To examine the relationship between biogeochemical parameters and community composition, network analysis based on Spearman rank abundance was performed on the most abundant OTUs in the data set (comprising at least 0.1% of the community in at least one sample). First, the OTUs which were observed to co-vary in abundance across the sample set, and thus are assumed to either respond to similar stimuli or exhibit cooperative growth, were grouped, yielding sixteen ‘modules’ which were randomly assigned color designations. Co-variance between two organisms can manifest either positively, with both increasing in abundance together and decreasing together, or negatively, with opposing increases and decreases. Relationships between OTUs within modules were almost all positive (data not shown). Because the organisms in the modules respond in concert, they can be considered as a single ecological unit to simplify analysis. Modules were correlated with measured environmental parameters (described above) classified into three types: the physical parameters %sand and %mud, as indicators of hydraulic conductivity67,68,69 (Fig. 6A), the chemical parameters %TOC and C:N, as measures of carbon and nitrogen availability (Fig. 6B), and the biological parameters Ru, RC:N, RC:P and RN:P. No significant correlation between the modules and the biological parameters was observed.

Figure 6
Figure 6

Correlations between biogeochemical properties and organismal modules. Modules were defined by network analysis on community composition data based on Spearman’s rank correlation, clustering OTUs that co-vary across samples. Eigengenes of the modules were then correlated against biogeochemical properties. (A) Geophysical properties. (B) Chemical properties. Red edges indicate a positive Spearman rank correlation, while blue edges denote a negative correlation. Edge hue intensity indicates magnitude of the Spearman rho value. Edge width indicates p-value, with p = 0.05 for narrowest line and p ≤ 0.01 for the widest lines.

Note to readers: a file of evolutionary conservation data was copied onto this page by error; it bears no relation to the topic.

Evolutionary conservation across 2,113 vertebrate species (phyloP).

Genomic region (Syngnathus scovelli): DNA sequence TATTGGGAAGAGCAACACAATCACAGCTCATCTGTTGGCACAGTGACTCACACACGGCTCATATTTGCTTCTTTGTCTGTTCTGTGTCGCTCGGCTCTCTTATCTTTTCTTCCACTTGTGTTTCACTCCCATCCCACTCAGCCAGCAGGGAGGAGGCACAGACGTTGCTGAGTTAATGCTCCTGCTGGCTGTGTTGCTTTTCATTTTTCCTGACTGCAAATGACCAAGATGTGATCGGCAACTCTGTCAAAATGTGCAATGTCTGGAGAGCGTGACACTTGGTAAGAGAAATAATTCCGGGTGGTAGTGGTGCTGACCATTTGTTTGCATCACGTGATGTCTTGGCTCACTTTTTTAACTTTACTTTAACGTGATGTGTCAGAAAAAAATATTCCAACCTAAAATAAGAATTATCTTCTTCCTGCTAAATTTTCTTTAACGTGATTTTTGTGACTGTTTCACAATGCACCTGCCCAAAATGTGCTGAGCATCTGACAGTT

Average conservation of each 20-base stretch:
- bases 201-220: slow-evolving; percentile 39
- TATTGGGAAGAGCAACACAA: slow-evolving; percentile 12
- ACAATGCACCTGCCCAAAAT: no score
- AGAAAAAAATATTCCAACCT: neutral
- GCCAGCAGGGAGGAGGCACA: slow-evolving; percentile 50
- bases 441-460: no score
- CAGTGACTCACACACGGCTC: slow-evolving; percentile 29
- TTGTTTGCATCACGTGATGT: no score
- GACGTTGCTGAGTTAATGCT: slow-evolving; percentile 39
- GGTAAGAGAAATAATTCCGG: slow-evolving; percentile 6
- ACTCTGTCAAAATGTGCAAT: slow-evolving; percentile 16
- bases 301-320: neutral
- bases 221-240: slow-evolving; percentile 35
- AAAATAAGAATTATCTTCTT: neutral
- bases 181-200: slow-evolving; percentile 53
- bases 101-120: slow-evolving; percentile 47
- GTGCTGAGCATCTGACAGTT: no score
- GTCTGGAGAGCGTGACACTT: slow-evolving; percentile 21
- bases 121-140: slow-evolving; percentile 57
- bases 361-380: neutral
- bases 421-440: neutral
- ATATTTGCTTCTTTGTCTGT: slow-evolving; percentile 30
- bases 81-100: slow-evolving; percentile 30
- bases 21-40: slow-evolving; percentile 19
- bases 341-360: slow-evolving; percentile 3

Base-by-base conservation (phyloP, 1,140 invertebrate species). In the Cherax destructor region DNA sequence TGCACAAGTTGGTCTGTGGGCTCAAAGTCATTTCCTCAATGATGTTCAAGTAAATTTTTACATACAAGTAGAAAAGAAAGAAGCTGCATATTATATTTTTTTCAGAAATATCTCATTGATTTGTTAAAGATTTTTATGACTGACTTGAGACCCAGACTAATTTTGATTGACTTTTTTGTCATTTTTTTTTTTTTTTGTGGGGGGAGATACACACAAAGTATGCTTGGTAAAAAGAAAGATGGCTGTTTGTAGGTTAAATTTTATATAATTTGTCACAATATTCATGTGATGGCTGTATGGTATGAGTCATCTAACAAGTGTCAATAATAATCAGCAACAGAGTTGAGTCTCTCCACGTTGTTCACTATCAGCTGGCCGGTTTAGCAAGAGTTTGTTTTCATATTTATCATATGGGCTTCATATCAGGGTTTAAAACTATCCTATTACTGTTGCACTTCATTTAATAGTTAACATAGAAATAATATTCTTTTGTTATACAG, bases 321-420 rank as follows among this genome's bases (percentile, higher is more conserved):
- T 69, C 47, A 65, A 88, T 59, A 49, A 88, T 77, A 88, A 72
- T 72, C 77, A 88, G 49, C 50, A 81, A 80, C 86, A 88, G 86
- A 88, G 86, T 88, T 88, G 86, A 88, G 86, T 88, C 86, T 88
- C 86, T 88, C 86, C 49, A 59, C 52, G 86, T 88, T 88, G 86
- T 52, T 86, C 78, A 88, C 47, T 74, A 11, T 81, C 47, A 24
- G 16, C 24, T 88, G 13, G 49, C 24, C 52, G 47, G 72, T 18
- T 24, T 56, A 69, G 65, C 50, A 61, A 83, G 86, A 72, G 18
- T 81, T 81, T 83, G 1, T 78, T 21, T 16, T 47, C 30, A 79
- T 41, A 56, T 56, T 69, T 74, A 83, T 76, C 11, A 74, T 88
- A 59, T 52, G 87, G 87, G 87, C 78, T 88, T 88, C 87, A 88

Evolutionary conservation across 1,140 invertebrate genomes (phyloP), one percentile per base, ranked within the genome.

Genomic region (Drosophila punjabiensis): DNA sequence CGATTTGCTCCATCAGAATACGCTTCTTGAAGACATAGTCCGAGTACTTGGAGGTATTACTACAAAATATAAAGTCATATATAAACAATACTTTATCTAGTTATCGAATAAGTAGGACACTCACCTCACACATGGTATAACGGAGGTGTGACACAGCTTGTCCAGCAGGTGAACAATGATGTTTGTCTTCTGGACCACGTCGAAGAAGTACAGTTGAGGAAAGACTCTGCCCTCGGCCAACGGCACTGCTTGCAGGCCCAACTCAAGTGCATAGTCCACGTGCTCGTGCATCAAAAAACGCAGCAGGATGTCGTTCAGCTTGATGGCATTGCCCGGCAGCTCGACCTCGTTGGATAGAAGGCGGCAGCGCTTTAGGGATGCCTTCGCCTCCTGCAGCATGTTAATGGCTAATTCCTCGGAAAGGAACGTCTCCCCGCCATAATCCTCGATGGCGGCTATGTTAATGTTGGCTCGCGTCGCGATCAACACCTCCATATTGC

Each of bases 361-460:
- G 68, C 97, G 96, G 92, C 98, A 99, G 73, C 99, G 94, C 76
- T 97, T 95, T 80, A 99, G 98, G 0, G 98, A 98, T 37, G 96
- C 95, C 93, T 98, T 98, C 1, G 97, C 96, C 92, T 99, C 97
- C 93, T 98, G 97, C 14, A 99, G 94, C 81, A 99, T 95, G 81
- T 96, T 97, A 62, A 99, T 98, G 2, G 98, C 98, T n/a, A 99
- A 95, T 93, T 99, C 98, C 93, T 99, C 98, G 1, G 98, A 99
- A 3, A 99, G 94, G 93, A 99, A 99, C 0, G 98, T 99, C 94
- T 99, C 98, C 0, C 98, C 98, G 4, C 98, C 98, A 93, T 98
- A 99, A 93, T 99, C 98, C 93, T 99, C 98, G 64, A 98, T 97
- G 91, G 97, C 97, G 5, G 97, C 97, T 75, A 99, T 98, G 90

We observed strong correlations between the turquoise, tan, purple, pink, brown, and blue modules and %sand and between the red, green and salmon modules and %mud. No modules correlated with both, and, surprisingly, all significant correlations were negative. The same modules that correlated with %sand also had significant positive relationships with %TOC, in agreement with relationships observed in Figs 3 and 4, while the pink module also positively correlated with C:N ratio.

The brown module contained 29 OTUs, including the most overall abundant OTU within the data set, a SCG OTU, and three abundant Nitrospira OTUs (Table S2). These dominant taxa, save one of the Nitrospira OTUs, have strong individual correlations with %sand, and %TOC, likely driving the overall relationship between the brown module and these properties (Fig. 7). Over half (23) of the member OTUs had a significant positive correlation with %TOC, including presumed heterotrophs, such as the Acidobacteria and Actinobacteria, and autotrophs (the dominant SCG, two of the abundant Nitrospirae). A subset of these organisms was also associated with resazurin reduction, including not only two Acidobacteria, a Deltaproteobacterium (Desulfurellaceae), and two Chloroflexi (one of which was an Anaerolineae), but also the Thaumarchaeota and Nitrospirae, suggesting nitrification is a significant component of the aerobic respiration measured by resazurin reduction.

Figure 7
Figure 7

Network plot showing correlations of OTU members (rounded squares) of the brown module to the geophysical (circles), chemical (diamonds) and biological (triangles) parameters measured. OTU node size indicates estimated absolute abundance averaged across all samples, and color indicates Phylum association: magenta – Thaumarchaeota, cyan – Nitrospirae, light green – Acidobacteria, red – Actinobacteria, dark green – Chloroflexi, yellow – Euryarchaeota, cyan – Planctomycetes, blue – Proteobacteria, orange – Thermotogae, brown – Gemmatimonadetes, pink – JL-ETNP-Z39, black – Latescibacteria, and gray – unclassified. OTU nodes are labeled with their Class designation. Dashed edges denote negative relationships; solid edges denote positive relationships. Nodes with significant relationships to carbon (%TOC), texture (%SAND), and oxygen consumption (Ru/g) and their associated edges are highlighted. Edge colors denote connections to geophysical (blue), chemical (red) and biological (green) properties.